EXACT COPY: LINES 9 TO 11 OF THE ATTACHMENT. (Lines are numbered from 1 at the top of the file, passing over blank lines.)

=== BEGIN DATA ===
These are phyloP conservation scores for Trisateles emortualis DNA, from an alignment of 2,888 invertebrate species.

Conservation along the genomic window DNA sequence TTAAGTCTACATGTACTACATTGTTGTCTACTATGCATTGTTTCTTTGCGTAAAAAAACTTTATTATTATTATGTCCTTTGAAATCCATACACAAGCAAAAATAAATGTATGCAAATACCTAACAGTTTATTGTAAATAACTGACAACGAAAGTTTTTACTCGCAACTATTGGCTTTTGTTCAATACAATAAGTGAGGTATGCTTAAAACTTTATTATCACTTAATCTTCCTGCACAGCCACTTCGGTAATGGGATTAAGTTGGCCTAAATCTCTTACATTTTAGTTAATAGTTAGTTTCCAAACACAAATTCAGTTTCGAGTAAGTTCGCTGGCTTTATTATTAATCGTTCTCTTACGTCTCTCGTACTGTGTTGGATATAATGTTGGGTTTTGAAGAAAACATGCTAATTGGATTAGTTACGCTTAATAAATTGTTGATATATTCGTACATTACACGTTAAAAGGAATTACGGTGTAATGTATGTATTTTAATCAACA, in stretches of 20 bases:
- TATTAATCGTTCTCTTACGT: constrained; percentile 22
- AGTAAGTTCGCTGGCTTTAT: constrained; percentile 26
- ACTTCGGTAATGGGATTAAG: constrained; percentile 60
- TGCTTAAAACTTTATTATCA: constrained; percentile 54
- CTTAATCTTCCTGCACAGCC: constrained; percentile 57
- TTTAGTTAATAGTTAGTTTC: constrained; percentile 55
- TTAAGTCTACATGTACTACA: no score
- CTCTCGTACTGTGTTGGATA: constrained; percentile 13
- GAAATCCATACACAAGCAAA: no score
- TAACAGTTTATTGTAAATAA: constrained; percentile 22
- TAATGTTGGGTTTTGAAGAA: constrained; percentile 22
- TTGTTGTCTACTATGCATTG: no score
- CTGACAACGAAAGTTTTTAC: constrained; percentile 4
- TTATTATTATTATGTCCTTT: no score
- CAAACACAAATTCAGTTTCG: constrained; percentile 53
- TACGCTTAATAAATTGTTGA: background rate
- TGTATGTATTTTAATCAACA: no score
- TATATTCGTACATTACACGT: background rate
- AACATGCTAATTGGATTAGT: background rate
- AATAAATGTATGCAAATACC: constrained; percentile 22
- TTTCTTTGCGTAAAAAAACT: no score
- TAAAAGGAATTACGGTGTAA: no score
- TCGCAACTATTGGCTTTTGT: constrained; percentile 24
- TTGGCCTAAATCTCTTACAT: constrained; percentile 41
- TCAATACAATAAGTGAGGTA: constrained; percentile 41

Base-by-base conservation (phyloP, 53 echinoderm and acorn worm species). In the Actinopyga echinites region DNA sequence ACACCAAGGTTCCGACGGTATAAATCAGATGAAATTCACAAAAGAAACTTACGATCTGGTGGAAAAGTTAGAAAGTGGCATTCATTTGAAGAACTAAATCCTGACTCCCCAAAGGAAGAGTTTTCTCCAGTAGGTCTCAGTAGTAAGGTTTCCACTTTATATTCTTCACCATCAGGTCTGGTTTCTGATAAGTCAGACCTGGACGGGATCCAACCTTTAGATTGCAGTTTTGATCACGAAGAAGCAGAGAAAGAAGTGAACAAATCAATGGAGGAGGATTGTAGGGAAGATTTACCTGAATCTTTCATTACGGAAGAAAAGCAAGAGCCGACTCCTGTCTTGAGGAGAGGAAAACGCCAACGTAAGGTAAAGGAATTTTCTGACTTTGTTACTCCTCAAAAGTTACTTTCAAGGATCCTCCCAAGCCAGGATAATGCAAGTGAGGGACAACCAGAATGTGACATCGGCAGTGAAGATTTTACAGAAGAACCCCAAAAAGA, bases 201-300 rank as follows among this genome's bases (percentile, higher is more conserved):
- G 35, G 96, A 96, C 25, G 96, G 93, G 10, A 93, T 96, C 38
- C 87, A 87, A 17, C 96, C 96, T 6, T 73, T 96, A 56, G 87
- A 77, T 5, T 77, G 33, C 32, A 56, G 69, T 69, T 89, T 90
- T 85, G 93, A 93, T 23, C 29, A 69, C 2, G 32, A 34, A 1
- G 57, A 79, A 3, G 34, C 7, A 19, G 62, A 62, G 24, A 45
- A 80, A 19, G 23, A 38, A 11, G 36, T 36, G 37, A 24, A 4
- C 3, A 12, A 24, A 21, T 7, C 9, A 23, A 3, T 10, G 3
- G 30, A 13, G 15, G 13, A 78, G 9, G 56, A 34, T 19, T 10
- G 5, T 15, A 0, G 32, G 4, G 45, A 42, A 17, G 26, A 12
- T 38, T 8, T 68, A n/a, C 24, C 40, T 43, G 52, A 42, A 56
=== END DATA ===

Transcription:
- TTAAGTCTACATGTACTACA: no score
- CTCTCGTACTGTGTTGGATA: constrained; percentile 13
- GAAATCCATACACAAGCAAA: no score